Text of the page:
Melodies for Mums
Melodies for Mums is one of the programmes that inspired us as we researched how arts and culture can positively affect mental health and wellbeing…
Post-natal depression affects at least 13% of new mothers. Symptoms include persistent low mood, fatigue, insomnia, feelings of guilt and hopelessness, and anxiety about the baby. Although psychosocial and psychological interventions can be effective treatment options, there are significant problems with each.
Melodies for Mums is a viable alternative to these treatment options.
Drawing on pioneering research carried out in 2016 by Royal College of Music and Imperial College, Breathe Arts Health Research developed a 10-week programme of singing and music-making for mothers with post-natal depression (PND).
Breathe is the first organisation to take forward research by the Royal College of Music and Imperial College which showed a reduction of symptoms of post-natal depression of up to 41% through a type of structured workshop programme.
A trained music leader and a coordinator lead two hour-long weekly sessions, over 10 weeks with 14 women in each session. Sessions typically consist of learning a variety of culturally diverse songs focusing on the women.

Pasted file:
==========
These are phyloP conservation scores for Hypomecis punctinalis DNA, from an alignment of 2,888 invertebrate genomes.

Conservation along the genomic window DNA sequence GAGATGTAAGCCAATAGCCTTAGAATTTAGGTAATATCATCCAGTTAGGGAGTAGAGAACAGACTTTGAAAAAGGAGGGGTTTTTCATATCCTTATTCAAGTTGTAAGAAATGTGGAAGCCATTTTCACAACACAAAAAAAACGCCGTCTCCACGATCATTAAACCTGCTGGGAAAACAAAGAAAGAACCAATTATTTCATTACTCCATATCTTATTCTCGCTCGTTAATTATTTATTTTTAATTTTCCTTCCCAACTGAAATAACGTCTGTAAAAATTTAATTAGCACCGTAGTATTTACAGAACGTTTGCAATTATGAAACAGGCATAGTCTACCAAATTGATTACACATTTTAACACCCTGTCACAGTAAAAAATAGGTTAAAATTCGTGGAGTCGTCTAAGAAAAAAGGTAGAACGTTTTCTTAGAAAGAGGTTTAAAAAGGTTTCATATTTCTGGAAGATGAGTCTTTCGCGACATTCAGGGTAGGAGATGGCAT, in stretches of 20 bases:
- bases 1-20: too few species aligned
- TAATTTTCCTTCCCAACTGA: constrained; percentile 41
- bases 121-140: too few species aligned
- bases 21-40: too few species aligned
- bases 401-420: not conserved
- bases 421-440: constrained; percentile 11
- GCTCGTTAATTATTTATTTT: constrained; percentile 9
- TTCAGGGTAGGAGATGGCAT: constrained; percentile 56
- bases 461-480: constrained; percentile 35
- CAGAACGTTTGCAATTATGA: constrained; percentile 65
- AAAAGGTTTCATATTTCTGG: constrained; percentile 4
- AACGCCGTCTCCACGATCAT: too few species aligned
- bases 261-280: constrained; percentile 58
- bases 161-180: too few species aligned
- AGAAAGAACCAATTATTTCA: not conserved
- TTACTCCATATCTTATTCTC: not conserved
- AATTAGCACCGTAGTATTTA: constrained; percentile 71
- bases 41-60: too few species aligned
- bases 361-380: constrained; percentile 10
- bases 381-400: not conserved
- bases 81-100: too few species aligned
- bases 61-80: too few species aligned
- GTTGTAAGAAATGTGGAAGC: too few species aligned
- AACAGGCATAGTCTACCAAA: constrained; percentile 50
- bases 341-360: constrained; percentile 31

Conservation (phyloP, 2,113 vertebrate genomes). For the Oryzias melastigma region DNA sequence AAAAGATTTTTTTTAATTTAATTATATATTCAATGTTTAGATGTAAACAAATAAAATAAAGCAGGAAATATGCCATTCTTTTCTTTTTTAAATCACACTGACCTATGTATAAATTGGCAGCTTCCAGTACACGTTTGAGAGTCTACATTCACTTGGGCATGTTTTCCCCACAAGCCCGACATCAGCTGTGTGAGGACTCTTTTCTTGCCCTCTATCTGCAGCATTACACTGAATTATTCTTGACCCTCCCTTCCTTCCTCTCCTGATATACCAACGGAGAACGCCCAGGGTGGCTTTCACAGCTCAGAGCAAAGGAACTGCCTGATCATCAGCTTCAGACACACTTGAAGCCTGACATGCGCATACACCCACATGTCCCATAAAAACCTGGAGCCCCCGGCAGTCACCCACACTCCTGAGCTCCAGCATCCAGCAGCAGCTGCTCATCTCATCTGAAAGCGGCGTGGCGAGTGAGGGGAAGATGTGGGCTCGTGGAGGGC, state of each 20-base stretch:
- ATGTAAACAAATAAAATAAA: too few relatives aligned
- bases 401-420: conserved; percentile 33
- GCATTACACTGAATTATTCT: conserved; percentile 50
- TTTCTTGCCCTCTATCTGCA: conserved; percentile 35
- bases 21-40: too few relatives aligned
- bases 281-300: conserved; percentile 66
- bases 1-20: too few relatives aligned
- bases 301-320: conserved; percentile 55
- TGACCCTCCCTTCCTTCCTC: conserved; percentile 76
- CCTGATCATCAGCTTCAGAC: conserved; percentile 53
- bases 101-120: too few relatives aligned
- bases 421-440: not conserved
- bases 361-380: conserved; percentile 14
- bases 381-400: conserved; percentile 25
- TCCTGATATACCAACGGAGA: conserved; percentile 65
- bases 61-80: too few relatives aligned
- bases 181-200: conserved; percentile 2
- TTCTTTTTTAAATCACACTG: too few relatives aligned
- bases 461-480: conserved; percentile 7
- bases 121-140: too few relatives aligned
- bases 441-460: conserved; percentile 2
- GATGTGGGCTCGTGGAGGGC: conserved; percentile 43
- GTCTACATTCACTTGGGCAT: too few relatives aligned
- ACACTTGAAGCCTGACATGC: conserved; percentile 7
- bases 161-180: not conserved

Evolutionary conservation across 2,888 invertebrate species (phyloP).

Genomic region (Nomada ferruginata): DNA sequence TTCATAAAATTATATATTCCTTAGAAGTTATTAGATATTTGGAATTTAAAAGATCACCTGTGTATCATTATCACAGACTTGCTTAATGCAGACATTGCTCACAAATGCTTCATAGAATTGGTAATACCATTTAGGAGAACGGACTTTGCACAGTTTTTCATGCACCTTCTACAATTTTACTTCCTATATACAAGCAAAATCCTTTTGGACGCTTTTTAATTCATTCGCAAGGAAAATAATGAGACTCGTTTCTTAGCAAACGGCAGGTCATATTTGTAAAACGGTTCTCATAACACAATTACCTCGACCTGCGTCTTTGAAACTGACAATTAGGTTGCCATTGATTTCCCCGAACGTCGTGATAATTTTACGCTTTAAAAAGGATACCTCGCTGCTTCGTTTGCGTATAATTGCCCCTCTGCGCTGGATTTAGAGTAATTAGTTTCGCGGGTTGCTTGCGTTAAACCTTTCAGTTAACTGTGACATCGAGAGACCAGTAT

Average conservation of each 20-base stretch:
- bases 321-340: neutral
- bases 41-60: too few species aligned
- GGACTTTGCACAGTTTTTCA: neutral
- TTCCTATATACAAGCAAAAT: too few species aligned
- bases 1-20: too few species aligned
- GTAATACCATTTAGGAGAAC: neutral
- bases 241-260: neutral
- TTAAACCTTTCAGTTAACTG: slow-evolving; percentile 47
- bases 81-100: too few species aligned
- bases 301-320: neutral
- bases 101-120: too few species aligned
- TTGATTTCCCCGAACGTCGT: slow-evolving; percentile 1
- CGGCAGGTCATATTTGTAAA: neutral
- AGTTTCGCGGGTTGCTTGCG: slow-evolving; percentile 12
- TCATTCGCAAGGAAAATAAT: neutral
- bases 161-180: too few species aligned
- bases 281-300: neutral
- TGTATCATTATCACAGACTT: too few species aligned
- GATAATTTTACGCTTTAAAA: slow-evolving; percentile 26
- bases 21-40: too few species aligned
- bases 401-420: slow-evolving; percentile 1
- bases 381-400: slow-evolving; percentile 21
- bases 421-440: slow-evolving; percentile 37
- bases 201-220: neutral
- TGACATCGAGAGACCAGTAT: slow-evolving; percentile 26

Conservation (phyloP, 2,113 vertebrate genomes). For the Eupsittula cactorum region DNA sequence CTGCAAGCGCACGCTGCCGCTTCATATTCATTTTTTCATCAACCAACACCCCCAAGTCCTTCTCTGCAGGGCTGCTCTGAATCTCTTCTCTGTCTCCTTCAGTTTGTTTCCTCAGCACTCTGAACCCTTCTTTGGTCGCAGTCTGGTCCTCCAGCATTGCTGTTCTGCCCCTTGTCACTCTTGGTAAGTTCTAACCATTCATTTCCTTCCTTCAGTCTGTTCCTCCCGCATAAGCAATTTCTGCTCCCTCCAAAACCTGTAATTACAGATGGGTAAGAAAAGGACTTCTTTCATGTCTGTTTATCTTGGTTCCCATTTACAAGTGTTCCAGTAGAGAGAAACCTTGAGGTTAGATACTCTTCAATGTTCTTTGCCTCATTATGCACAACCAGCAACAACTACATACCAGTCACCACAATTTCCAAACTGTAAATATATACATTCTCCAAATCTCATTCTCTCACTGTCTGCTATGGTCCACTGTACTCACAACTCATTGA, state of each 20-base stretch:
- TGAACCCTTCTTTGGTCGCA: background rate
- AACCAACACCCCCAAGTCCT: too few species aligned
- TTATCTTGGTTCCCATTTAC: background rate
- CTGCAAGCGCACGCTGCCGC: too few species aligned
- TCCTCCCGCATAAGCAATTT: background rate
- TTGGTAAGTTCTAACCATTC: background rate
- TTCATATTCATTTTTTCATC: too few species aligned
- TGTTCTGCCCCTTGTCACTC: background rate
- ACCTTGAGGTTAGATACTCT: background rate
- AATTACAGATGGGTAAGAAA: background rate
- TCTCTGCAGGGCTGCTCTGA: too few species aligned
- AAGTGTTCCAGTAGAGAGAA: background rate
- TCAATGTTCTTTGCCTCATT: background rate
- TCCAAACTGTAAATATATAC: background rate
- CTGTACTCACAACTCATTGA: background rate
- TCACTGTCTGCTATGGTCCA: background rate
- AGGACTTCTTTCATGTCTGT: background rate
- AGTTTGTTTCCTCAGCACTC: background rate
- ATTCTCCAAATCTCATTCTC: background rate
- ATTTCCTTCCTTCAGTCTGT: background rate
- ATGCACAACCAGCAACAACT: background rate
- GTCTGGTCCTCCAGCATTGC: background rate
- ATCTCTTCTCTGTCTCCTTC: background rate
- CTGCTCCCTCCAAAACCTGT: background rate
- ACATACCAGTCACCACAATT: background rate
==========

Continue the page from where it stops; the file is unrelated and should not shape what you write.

Comments from participants include “A wonderfully uplifting experience for my baby and me” and “A fun and relaxed way to bond with my baby”.
The sessions encourage bonding with the baby, and engagement with each other. Participation is free which makes the service available to women of all socio-economic backgrounds. Music and singing also provide a culturally inclusive environment for mothers for whom English is not their first language.
The weekly meetings allow mums to establish a structure to their week and have a positive experience to focus on.
Breathe are currently running Melodies for Mums in Southwark and Lambeth. Their aim is to have mothers and children singing together and strengthening their mental health all across London. By involving mothers in the shaping of the project and empowering them to speak about their experiences the programme also leaves a lasting legacy.